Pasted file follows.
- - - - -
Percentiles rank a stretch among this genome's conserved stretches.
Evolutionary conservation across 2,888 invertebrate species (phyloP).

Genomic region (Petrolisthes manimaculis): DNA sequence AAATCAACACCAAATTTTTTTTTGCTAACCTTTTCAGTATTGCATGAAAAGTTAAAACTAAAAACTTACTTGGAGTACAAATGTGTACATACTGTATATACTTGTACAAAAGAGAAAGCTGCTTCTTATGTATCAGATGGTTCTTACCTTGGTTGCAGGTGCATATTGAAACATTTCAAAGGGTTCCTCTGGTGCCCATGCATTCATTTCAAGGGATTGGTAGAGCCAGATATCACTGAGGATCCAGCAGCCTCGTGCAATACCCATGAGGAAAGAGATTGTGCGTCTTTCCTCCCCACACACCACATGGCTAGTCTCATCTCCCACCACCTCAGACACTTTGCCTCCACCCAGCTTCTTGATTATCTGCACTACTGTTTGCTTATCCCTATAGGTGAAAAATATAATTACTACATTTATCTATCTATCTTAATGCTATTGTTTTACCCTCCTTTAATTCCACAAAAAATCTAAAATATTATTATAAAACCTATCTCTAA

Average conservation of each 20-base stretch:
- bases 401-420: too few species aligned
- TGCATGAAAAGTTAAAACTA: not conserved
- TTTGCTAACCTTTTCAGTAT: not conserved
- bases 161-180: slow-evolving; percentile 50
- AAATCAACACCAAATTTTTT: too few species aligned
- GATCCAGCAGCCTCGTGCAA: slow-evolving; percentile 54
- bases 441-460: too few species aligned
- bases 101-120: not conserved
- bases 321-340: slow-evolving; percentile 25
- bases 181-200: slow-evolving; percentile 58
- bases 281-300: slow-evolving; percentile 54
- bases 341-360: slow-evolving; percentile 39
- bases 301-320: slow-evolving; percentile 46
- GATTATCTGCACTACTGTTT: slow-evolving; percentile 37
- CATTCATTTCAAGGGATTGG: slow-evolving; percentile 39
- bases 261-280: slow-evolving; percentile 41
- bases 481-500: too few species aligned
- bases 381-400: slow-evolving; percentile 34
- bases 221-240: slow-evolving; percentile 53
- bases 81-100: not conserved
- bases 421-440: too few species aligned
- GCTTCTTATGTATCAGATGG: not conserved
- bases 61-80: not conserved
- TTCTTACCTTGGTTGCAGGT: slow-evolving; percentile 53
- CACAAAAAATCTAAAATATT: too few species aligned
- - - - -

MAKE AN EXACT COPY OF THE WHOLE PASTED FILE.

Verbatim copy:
Percentiles rank a stretch among this genome's conserved stretches.
Evolutionary conservation across 2,888 invertebrate species (phyloP).

Genomic region (Petrolisthes manimaculis): DNA sequence AAATCAACACCAAATTTTTTTTTGCTAACCTTTTCAGTATTGCATGAAAAGTTAAAACTAAAAACTTACTTGGAGTACAAATGTGTACATACTGTATATACTTGTACAAAAGAGAAAGCTGCTTCTTATGTATCAGATGGTTCTTACCTTGGTTGCAGGTGCATATTGAAACATTTCAAAGGGTTCCTCTGGTGCCCATGCATTCATTTCAAGGGATTGGTAGAGCCAGATATCACTGAGGATCCAGCAGCCTCGTGCAATACCCATGAGGAAAGAGATTGTGCGTCTTTCCTCCCCACACACCACATGGCTAGTCTCATCTCCCACCACCTCAGACACTTTGCCTCCACCCAGCTTCTTGATTATCTGCACTACTGTTTGCTTATCCCTATAGGTGAAAAATATAATTACTACATTTATCTATCTATCTTAATGCTATTGTTTTACCCTCCTTTAATTCCACAAAAAATCTAAAATATTATTATAAAACCTATCTCTAA

Average conservation of each 20-base stretch:
- bases 401-420: too few species aligned
- TGCATGAAAAGTTAAAACTA: not conserved
- TTTGCTAACCTTTTCAGTAT: not conserved
- bases 161-180: slow-evolving; percentile 50
- AAATCAACACCAAATTTTTT: too few species aligned
- GATCCAGCAGCCTCGTGCAA: slow-evolving; percentile 54
- bases 441-460: too few species aligned
- bases 101-120: not conserved
- bases 321-340: slow-evolving; percentile 25
- bases 181-200: slow-evolving; percentile 58
- bases 281-300: slow-evolving; percentile 54
- bases 341-360: slow-evolving; percentile 39
- bases 301-320: slow-evolving; percentile 46
- GATTATCTGCACTACTGTTT: slow-evolving; percentile 37
- CATTCATTTCAAGGGATTGG: slow-evolving; percentile 39
- bases 261-280: slow-evolving; percentile 41
- bases 481-500: too few species aligned
- bases 381-400: slow-evolving; percentile 34
- bases 221-240: slow-evolving; percentile 53
- bases 81-100: not conserved
- bases 421-440: too few species aligned
- GCTTCTTATGTATCAGATGG: not conserved
- bases 61-80: not conserved
- TTCTTACCTTGGTTGCAGGT: slow-evolving; percentile 53
- CACAAAAAATCTAAAATATT: too few species aligned